Tales of Elastic Boy: Mission 1 Review
Previous
RANDOM
2011 Mercedes-Benz SLS AMG - Road Test
Next

Start The Party! Review

by The Review CrewSeptember 10, 2010

With its added exclamation mark, you’d expect Start The Party! to spontaneously generate a shindig whenever you fire up the PS3, but in reality Start The Party! would be more likely to generate a scrap with your guests if you ever put it on at a get-together. That’s not to say that the game isn’t fun to play, but give us booze, scantily clad guests, and a hot-tub over this glorified tech demo any day of the week.

The single player mode allows you to play through the nine individual mini-games at your leisure, clocking up high scores on a league table as you go. Each game utilises the Move’s augmented reality capabilities via the glowing balls and Eye to render an everyday object onto the Move controller. On-screen, the neon ball is replaced with a fly swat, a torch, or a paint brush, depending on the game.

Of the nine mini-games, some are more fun than the others. Cut N Colour, the hairdressing game, has a goofy charm, whilst Helicopter Rescue, with its simplistic control system, is strangely enjoyable. Parachute Panic and Poppin’ employ much less intuitive use of the motion control and as such can me more frustrating than party-riffic.

Spooky Shootout and Picture This are the pick of the fairly average bunch. Shootout is like Alan Wake for under-5s, putting you in a darkened room with torch in hand to reveal the oncoming ghosts. When the special ghost comes into play, you have to hide the Move controller behind your back, extinguishing the light – an interesting touch in what is essentially a glorified shooter.

Picture This offers up a series of obscure shapes which you have to fill in with your paintbrush. Once completed the shapes combine to reveal your picture. We know these may not seem exciting, but we’re trying to see the bright side here.

Survival mode in the single player mode is probably the closest you’ll get to feeling in the mood to party. The mini-games are fired at you in quick succession against the clock. Complete a mini-game successfully and your clock regenerates, fail and you run out of time – it’s that simple. It also throws in a few smaller games (mini-mini-games?) like a Whack Attack-esque game where you hammer moles as they pop up out of the ground, and a fruit ninja game where you slice fruit with a giant sword as they’re thrown in your direction. Playing against the clock adds a certain level of pressure, but any thrills are fleeting.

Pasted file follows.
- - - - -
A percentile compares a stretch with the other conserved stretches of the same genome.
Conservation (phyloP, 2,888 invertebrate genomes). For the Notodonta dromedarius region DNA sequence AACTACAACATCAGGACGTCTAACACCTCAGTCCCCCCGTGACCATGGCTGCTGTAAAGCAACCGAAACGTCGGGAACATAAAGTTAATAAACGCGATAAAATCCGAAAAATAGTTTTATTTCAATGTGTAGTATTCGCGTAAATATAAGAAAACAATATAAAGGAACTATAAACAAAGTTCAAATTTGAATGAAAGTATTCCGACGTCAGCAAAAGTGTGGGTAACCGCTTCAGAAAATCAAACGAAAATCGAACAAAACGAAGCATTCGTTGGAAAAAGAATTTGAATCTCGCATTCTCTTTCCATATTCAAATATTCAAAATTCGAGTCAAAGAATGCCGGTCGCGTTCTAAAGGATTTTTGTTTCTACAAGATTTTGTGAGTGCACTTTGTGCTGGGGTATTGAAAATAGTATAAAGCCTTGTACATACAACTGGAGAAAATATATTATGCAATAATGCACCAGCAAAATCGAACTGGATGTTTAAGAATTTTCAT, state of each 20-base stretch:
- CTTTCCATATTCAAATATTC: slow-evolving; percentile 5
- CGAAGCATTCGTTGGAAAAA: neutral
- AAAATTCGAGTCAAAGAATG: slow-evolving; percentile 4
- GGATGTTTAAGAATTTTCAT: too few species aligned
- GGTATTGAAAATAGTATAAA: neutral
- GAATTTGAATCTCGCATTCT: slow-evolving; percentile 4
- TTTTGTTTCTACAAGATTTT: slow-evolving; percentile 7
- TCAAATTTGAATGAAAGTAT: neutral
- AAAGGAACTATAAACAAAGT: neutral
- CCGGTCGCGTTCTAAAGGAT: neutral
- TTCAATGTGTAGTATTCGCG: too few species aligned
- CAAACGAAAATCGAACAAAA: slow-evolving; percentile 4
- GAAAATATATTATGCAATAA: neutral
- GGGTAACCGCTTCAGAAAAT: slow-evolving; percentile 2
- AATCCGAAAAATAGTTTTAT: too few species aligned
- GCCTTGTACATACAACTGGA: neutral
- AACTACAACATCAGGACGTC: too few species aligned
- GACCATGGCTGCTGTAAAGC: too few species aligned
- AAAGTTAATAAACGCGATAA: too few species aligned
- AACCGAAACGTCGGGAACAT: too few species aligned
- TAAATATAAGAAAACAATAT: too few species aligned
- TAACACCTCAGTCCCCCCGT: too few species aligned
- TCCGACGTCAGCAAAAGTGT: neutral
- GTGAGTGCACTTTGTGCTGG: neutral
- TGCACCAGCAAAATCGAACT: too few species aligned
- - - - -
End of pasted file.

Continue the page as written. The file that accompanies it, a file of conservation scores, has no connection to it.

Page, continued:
The multiplayer aspect is hugely disappointing as it relies on a pass-and-play mentality rather than toe-to-toe two-player, effectively neutering any chances of a party atmosphere being spontaneously started. There is an element of competition with certain games offering a winner takes all points system, but it feels like a missed opportunity.

In terms of presentation, the game looks and sounds like it’s aimed at five-year-olds, which in itself isn’t a crime, but compared to many of the other ‘party’ games already available for Wii, Start The Party! lacks a certain amount of charm.

Closing Comments
It’s an effective demonstration of the possibilities of Move, as there is virtually no lag between your movements and what is relayed back on screen, and left us virtually salivating at the possibilities for future Move release. But as a mid-priced game its appeal is severely limited due its overeager presentation and limited gameplay. This party is more lulls that LOLs.

ReadThis Article Offline or on your Tablet/Ebook Reader:
What's your reaction?
I Love It
0%
Cool
0%
It's OK
0%
What?
0%
I'm Sad
0%
I Hate It
0%
The Review Crew
The Review Crew is a group of beat editors, writers, and consultants that have been working together for years. They know just about everything about everything collectively and have published their collective work under the Review Crew brand moniker for almost 20 years.

Designed by IT